criterion is also in the conceptual realm. All ideas of reality (intense or
not) depend on the mind only. Therefore giving up speculation about
perceived reality, one should focus directly on the perceiver. This is the
direct path and leads to Jnana or Self-Knowledge.
Self Realization transcends thoughts and concepts totally and utterly,
revealing Absolute Beauty of the Self, which is devoid of all things and
manifests as the Self-Radiance free of any support. The ancients called it
Sat-Chit-Ananda-Nityam-Poornum for a reason. A person who knows the Self
Knows that thought cannot reach it no matter how intense and subtle. All
notions of a "true idea" "false idea" die and vanish like a phantom before
Self is neither an experience nor that which arises from experience and yet
from the perspective of the mind, it is the purest experience that is
possible. Experience perpetually and continuously experiencing ItSelf.
It is neither the center nor the circumference because it is the ultimate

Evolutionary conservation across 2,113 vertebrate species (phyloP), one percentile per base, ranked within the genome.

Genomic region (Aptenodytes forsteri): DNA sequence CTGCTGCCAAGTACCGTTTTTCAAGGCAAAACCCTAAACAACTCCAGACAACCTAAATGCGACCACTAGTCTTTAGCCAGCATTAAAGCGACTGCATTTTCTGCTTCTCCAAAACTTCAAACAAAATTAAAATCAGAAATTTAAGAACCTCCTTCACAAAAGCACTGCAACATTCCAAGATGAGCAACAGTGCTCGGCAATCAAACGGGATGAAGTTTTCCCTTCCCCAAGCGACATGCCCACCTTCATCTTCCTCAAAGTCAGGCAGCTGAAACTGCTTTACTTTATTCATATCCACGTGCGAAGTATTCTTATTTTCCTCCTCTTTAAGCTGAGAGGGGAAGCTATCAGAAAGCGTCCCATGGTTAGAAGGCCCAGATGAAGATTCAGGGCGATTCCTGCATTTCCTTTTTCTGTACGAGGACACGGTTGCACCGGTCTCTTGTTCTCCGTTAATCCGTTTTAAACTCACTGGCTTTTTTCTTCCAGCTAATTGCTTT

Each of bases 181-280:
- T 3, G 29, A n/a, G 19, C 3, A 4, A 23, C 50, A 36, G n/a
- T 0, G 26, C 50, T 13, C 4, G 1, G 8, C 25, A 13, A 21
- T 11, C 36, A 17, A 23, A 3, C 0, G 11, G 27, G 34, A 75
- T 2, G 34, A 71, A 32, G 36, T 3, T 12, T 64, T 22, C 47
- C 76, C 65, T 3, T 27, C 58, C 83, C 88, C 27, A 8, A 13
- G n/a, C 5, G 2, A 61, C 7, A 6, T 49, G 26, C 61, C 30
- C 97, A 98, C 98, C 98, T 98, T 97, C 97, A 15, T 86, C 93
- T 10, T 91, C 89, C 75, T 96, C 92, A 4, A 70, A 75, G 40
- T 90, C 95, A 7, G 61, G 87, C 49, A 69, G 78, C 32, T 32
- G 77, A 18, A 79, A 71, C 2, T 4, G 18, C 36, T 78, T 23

subject. Although it is simple and obvious to the sage, it has no point of
reference. It can have no point of reference, as it is its own infinite
This is why Advaita Vedanta beautifully applies the Neti, Neti, Neti method
and points to the Silence of the Heart
Love to allJAN B.On 2/17/02 at 12:15 PM remezsa wrote:
ºlife looks so real, but is it?
What if life is a series of events?
Judged by the feeling entity that feels 'separated'?
ºWhen we watch a movie, it seems so real to us. We get involved with
ºthe events on the screen.
On whose behalf are you writing?
I don't get involved in canned pics at all.
The whole lot (movies) is about faking feelings!
Still surprised there are so many divorces for instance?
The daily shows of faked feelings :)
ºSuppose there is a power failure while we are watching the movie. We
ºare suddenly snapped out of the illusion. But we can also close our
ºeyes and not see the pictures on the screen. We can stay in the
ºcinema without watching the movie. It may go on, but you know it is
Why expose the mind to such faked scenes (movies) in the first place?
That pleasure could be obtained from that is "THE" illusion to begin with..
As mammals could be labeled as 'pleasure animals', arguments won't convince.
Wired to pursue even 'illusory' pleasures...